You are here:
INDIVIDUAL PARTICLE ANALYSIS OF INDOOR, OUTDOOR, AND PERSONAL SAMPLES FROM THE 1998 BALTIMORE RETIREMENT HOME STUDY
Conner, T. L., G. A. Norris, M. S. Landis, AND R. W. Williams. INDIVIDUAL PARTICLE ANALYSIS OF INDOOR, OUTDOOR, AND PERSONAL SAMPLES FROM THE 1998 BALTIMORE RETIREMENT HOME STUDY. Presented at PM 2000 AWMA Conference, Charleston, SC, January 24-28, 1999.
Particle sampling was conducted outdoors, indoors, in apartment residences, and on individual residents (i.e., personal samples) at a retirement center in the Towson area of northern Baltimore County. Concurrent particle sampling was conducted at a central community site closer to downtown Baltimore. The major objective o# this work was to use computer-controlled scanning electron microscopy with individual-particle x-ray analysis (CCSEM) to measure the chemical and physical characteristics of particles collected on polycarbonate filters at the indoor, outdoor and community sampling locations. Apartment residence and personal samples collected on Teflon& fiber filters were examined manually. These data and observations will contribute to the understanding of the sources of particulate matter found in various micro-environments.
The PERSONAL SEM? (PSEM) manufactured by R. J. Lee Instruments, Ltd., Trafford, PA, was used to conduct the analyses. The PSEM is capable of computer-controlled analysis of particles with a physical diameter greater than approximately 0.5 Vim, or smaller for particles composed of elements with bright backscattered-electron images (e.g., Pb). Rules were developed to classify particles based on their size, shape (aspect ratio), elemental composition, number of x-ray counts, and/or image brightness level. While the process of generating userdefined rules can be very timeconsuming and is, by nature, subject to human judgement, this approach was used to take advantage of the wealth of information provided by particle images and the unique ability of the human eye to interpret them.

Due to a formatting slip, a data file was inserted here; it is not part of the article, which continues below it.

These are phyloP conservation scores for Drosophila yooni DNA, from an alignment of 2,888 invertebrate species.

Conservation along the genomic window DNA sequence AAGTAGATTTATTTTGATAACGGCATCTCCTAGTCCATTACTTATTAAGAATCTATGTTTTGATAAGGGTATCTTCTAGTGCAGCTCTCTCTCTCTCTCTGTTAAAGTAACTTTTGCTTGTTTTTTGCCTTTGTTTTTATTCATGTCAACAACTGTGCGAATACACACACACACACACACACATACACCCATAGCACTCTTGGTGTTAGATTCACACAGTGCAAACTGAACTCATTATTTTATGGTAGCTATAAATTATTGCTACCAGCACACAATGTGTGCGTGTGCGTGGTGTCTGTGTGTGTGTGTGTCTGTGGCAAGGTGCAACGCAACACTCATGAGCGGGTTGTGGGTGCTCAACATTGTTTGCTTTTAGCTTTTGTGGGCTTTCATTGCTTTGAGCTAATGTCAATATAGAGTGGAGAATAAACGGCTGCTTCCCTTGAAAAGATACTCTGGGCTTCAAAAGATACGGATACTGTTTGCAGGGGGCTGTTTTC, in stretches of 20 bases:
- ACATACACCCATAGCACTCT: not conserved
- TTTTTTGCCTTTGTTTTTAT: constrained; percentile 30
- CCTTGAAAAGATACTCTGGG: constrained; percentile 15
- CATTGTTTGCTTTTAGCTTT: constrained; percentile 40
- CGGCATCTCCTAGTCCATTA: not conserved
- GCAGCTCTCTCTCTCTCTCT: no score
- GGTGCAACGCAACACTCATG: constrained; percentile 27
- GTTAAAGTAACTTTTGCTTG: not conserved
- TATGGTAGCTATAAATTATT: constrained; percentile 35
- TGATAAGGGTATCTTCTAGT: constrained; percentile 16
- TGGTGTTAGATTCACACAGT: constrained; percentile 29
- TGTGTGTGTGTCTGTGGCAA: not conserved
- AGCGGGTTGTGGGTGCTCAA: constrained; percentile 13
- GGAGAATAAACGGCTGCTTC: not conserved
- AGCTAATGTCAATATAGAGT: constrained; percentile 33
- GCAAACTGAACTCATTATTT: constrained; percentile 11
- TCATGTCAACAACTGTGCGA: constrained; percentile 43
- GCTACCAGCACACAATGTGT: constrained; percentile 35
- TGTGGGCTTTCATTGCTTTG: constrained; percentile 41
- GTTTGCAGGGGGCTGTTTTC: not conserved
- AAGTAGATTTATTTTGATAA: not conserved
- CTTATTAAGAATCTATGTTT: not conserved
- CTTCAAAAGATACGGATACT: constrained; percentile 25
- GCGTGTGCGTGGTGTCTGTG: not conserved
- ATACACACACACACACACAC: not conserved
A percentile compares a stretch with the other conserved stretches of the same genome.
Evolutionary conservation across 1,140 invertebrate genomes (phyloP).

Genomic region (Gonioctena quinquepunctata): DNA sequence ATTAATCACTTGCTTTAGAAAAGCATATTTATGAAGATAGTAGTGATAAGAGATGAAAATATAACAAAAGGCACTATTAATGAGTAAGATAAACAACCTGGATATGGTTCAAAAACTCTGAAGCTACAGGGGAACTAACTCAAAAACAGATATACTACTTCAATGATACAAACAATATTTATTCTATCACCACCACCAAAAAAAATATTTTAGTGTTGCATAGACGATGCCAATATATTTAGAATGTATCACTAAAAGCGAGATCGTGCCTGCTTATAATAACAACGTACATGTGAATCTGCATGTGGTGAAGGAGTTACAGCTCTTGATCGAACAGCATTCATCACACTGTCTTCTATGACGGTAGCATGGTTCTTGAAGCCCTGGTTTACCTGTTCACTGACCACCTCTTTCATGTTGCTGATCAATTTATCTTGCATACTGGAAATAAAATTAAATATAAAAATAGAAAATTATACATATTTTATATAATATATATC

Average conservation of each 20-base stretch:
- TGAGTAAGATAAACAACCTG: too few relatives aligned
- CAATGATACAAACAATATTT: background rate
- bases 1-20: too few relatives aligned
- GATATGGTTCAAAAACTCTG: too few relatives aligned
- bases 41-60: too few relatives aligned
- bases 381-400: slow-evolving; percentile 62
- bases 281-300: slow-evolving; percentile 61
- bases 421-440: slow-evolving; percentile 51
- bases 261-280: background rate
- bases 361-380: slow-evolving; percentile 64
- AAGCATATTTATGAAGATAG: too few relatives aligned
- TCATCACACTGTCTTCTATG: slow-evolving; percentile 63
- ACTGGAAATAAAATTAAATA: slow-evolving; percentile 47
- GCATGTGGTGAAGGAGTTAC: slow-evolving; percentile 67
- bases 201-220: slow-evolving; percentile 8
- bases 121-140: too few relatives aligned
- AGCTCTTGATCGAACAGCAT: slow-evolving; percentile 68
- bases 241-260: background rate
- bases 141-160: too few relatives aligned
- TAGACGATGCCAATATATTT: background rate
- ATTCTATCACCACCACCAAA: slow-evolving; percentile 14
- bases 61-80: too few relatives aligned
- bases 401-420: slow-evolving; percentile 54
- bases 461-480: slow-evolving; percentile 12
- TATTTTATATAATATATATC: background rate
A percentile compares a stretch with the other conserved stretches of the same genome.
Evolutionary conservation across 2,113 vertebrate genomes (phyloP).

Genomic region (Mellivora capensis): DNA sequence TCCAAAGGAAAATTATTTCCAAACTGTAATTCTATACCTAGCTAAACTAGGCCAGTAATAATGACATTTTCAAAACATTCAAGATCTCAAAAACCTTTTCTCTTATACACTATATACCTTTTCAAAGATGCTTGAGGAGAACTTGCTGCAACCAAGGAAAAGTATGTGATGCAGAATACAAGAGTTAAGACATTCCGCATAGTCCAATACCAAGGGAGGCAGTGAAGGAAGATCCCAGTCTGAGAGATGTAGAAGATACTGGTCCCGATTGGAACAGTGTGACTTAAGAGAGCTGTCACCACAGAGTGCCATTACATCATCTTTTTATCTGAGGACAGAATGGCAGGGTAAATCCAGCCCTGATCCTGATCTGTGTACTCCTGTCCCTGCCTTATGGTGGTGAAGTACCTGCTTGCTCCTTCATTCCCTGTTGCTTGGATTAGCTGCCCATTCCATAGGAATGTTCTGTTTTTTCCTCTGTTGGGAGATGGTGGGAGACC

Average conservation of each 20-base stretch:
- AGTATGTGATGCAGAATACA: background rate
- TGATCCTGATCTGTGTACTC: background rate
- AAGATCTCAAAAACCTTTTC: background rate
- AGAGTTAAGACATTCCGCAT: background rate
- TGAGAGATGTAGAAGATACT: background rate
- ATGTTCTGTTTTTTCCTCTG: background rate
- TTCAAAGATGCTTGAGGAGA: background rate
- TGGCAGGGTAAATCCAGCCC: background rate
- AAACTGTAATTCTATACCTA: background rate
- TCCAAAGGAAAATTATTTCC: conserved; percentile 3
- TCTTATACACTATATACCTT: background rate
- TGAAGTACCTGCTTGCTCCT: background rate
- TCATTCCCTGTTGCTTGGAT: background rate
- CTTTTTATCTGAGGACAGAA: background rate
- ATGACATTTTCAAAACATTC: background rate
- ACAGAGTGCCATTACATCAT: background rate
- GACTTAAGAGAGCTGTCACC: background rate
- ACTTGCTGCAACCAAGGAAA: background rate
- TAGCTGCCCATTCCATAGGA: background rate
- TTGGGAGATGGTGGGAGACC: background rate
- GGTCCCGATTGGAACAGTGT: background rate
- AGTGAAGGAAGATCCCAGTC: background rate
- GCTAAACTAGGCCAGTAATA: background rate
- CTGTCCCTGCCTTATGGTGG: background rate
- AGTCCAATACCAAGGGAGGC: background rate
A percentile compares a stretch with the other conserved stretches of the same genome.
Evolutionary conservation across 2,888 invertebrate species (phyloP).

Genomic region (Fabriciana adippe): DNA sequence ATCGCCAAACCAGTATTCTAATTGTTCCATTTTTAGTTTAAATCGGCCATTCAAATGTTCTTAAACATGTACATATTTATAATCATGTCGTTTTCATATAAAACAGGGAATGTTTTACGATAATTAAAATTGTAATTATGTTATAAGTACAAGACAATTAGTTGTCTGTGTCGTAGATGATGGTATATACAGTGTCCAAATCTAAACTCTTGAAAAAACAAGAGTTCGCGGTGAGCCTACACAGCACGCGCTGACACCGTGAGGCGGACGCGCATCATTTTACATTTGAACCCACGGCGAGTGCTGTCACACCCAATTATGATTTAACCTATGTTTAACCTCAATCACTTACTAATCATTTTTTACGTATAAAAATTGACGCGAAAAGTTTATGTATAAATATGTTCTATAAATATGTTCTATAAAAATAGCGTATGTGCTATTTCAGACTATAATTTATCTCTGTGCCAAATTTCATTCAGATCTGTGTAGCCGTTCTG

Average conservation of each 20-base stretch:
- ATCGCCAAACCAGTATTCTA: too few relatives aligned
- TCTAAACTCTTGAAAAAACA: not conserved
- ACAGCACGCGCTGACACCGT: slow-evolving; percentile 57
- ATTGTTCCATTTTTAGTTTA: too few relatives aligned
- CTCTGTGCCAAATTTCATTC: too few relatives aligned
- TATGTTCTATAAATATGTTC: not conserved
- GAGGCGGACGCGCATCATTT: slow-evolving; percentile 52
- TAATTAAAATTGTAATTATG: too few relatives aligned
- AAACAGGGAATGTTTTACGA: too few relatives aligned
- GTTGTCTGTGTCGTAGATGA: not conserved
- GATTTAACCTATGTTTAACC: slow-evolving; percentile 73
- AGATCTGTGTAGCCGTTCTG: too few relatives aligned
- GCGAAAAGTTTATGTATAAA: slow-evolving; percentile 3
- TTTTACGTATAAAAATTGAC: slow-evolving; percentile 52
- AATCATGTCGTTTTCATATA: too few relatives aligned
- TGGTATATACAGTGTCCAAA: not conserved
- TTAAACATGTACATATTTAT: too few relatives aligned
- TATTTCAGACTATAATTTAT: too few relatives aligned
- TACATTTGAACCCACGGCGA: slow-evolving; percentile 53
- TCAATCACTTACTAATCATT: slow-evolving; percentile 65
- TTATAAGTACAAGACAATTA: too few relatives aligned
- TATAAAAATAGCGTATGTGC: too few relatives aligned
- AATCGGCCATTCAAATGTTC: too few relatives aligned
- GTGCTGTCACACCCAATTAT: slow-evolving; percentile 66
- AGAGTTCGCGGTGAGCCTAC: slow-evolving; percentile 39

The CCSEM results were consistent with the trajectories of the air masses associated with the samples examined (e.g., increased NaCl with the marine transport regime). Differences in particle number concentrations for certain rule-based particle classes were observed among the community, outdoor and indoor samples. These differences indicate the presence of local outdoor particle sources, as well as particles originating from indoor sources or activities. Qualitative differences among the selected personal and apartment residence samples were also observed. The CCSEM results show that, for the particles characterized by CCSEM, community-based sampling may not yield samples which are representative of the particles found indoors.
This work has been funded wholly or in part by the United States Environmental Protection Agency under contract #68-D5-0040 to the Research Triangle Institute and. under contract #68-D5-0040 to ManTech Environmental Technology, Inc. It has been subjected to Agency review and approved, for publication. Mention of trade names or commercial products does not constitute endorsement or recommendation for use.
The NERL SEM/EDX facility was established to provide a state-of-the-art resource for individual particle analysis. Specific goals of the laboratory are as follows: 1) Provide chemical, morphological, and size characterization of particles in support of ambient air characterization studies, source apportionment, exposure and health studies, and other particulate matter research.; 2) Develop analytical capabilities to support research objectives; 3) Communicate results to clients and the scientific community.
Record Details:Record Type: DOCUMENT (PRESENTATION/ABSTRACT)
Organization:U.S. ENVIRONMENTAL PROTECTION AGENCY
OFFICE OF RESEARCH AND DEVELOPMENT
NATIONAL EXPOSURE RESEARCH LAB
HUMAN EXPOSURE AND ATMOSPHERIC SCIENCES DIVISION
HUMAN EXPOSURE ANALYSIS BRANCH